• Inelastic Demand
  • Quantity demanded does not respond strongly to price changes.
  • Price elasticity of demand is less than one.
  • Elastic Demand
  • Quantity demanded responds strongly to changes in price.
  • Price elasticity of demand is greater than one.

Computing the Price Elasticity of Demand

BBA Principles of Economics Unit 2nd Notes
BBA Principles of Economics Unit 2nd Notes

The Variety of Demand Curves

  • Perfectly Inelastic
  • Quantity demanded does not respond to price changes.
  • Perfectly Elastic
  • Quantity demanded changes infinitely with any change in price.
  • Unit Elastic
  • Quantity demanded changes by the same percentage as the price.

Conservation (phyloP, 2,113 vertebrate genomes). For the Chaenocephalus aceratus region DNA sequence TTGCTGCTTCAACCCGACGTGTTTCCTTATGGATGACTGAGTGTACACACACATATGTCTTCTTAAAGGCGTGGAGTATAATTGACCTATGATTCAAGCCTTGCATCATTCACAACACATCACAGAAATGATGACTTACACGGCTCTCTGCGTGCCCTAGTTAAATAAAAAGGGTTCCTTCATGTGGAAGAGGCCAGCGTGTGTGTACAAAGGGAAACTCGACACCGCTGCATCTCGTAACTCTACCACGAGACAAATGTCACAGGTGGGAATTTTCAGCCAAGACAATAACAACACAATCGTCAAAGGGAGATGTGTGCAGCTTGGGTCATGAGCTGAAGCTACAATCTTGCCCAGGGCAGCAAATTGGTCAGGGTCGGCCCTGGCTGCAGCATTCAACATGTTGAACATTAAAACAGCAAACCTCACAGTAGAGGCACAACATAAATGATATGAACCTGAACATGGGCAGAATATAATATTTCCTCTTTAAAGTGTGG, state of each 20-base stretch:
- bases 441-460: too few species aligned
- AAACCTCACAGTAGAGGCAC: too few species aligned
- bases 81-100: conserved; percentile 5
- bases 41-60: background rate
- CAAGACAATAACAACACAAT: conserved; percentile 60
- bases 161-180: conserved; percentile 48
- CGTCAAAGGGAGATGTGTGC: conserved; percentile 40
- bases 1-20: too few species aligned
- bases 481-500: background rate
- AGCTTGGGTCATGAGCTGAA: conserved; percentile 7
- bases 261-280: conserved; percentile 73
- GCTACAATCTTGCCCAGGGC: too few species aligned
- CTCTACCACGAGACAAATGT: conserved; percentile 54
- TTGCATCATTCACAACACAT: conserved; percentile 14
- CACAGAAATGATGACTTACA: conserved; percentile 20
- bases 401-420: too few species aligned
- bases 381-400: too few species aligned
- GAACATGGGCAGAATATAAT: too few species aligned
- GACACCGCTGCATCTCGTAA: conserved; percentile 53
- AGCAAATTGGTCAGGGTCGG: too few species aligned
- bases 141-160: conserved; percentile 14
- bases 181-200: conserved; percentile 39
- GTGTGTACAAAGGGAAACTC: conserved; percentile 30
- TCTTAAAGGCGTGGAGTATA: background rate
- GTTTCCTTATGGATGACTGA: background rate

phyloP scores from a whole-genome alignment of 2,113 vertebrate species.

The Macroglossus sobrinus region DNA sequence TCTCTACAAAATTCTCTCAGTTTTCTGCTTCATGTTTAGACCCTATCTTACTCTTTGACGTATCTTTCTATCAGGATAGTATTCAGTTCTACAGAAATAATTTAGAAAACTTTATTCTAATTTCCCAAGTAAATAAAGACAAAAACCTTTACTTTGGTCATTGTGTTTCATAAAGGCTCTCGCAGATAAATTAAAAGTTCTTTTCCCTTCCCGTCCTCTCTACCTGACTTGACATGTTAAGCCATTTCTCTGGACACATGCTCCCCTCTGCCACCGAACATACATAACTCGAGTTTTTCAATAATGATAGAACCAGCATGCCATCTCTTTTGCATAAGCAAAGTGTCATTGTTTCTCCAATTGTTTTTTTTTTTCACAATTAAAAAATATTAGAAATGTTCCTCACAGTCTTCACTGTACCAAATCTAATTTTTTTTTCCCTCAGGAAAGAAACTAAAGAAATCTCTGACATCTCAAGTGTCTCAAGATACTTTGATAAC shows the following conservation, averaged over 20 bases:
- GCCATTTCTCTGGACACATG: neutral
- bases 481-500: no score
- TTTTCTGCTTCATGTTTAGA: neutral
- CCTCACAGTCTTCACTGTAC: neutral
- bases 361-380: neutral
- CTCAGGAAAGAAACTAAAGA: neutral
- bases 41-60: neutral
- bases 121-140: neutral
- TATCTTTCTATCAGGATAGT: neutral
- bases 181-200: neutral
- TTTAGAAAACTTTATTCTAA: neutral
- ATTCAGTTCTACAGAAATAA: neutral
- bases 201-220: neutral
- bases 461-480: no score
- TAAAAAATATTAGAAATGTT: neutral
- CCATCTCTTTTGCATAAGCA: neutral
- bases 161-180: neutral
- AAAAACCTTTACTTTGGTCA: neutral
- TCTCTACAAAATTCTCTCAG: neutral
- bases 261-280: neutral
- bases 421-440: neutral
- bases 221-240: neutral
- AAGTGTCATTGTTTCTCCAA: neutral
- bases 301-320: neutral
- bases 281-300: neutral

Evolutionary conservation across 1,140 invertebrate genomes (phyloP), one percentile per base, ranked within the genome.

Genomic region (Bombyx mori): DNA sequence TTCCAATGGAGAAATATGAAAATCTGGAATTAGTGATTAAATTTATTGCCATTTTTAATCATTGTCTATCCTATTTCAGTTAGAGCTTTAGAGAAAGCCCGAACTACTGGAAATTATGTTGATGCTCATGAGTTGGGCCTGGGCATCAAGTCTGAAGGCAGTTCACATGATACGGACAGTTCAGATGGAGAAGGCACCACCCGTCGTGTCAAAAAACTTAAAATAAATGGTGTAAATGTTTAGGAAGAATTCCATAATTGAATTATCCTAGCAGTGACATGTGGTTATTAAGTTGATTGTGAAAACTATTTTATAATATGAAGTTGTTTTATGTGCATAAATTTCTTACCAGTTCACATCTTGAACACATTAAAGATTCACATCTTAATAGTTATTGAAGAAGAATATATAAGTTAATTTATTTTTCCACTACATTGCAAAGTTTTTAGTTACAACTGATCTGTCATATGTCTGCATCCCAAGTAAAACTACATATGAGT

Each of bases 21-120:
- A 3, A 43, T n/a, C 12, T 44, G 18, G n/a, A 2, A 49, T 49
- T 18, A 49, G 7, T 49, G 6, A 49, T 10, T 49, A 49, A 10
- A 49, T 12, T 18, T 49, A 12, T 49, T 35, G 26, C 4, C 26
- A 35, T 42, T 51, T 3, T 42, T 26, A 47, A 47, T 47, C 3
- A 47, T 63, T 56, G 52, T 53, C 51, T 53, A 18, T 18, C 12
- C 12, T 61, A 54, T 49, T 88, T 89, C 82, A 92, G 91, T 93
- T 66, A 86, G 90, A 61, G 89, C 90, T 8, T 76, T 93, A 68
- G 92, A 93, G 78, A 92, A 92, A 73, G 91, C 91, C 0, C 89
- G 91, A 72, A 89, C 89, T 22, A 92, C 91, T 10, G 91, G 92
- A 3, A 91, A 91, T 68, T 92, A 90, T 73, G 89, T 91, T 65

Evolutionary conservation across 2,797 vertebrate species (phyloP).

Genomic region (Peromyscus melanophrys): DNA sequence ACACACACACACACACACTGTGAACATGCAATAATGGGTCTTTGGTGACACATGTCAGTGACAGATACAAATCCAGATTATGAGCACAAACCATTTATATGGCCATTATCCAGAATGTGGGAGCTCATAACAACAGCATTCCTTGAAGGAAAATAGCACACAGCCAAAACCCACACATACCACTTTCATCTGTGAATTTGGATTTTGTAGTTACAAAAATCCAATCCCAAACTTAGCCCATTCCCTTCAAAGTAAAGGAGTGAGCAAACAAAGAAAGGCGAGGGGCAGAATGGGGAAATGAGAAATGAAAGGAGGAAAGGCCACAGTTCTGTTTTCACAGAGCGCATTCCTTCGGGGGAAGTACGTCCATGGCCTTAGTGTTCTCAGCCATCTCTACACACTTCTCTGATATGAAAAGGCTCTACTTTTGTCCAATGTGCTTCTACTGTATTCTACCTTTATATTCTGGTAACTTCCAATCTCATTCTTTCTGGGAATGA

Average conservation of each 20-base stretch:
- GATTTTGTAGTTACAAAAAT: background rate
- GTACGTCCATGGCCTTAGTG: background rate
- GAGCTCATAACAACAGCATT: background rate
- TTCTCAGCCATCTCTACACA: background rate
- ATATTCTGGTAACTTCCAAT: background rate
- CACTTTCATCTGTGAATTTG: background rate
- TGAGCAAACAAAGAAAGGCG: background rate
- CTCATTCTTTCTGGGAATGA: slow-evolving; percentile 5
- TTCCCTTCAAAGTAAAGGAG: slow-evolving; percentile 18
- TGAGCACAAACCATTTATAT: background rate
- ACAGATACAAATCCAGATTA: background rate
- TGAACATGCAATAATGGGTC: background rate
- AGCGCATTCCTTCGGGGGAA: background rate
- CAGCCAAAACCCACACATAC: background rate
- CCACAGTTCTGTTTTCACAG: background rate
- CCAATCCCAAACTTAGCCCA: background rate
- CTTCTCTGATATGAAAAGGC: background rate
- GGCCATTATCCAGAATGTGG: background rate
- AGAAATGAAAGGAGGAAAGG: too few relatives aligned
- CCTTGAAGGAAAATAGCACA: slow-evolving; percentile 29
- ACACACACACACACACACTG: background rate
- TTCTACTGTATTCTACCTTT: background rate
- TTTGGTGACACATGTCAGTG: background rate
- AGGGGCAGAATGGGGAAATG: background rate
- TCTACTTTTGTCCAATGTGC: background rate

• Perfectly Inelastic
  • Quantity demanded does not respond to price changes.
  • Perfectly Elastic
  • Quantity demanded changes infinitely with any change in price.
  • Unit Elastic
  • Quantity demanded changes by the same percentage as the price.
BBA Principles of Economics Unit 2nd Notes
BBA Principles of Economics Unit 2nd Notes

Total Revenue and the Price Elasticity of Demand

  • Total revenue is the amount paid by buyers and received by sellers of a good.
  • Computed as the price of the good times the quantity sold.

Elasticity and Total Revenue along a Linear Demand Curve

  • With an inelastic demand curve, an increase in price leads to a decrease in quantity that is proportionately smaller. Thus, total revenue increases.
BBA Principles of Economics Unit 2nd Notes
BBA Principles of Economics Unit 2nd Notes

Income Elasticity of Demand

  • Income elasticity of demand measures how much the quantity demanded of a good responds to a change in consumers’ income.
  • It is computed as the percentage change in the quantity demanded divided by the percentage change in income.
  • Types of Goods
  • Normal Goods
  • Inferior Goods